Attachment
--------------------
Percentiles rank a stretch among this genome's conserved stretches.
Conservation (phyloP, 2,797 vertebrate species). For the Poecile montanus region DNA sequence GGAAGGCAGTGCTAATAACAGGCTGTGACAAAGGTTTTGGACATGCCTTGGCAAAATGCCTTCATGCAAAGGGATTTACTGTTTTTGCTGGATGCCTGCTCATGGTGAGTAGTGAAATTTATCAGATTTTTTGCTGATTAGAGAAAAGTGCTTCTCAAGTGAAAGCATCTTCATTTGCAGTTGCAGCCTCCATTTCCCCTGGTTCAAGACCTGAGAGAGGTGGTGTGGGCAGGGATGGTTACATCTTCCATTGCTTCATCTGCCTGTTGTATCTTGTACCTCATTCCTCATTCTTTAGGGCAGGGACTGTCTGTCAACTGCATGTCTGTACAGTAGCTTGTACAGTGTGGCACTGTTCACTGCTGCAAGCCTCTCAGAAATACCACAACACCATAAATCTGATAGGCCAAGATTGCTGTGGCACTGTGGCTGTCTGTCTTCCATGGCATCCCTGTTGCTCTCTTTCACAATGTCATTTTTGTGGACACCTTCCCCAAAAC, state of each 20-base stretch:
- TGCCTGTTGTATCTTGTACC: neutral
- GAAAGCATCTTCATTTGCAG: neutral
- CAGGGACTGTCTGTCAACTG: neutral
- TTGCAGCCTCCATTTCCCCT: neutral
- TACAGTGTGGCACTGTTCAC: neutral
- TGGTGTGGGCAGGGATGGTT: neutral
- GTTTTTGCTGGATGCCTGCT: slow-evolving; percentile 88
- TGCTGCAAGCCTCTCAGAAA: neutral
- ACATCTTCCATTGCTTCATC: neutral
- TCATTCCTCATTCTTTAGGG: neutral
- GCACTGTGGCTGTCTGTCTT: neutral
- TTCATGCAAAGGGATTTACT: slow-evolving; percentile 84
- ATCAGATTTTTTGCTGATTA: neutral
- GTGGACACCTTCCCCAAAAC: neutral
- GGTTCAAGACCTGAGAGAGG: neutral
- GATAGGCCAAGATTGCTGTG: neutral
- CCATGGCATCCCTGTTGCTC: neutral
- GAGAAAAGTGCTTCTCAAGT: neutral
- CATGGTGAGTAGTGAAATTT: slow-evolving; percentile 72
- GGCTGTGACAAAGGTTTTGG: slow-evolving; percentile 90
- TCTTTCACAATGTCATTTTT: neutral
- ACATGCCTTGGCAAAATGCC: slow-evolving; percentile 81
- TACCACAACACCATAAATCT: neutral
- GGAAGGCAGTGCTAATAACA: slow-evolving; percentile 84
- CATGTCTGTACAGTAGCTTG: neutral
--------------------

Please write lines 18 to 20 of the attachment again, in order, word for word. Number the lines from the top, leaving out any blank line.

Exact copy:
- GATAGGCCAAGATTGCTGTG: neutral
- CCATGGCATCCCTGTTGCTC: neutral
- GAGAAAAGTGCTTCTCAAGT: neutral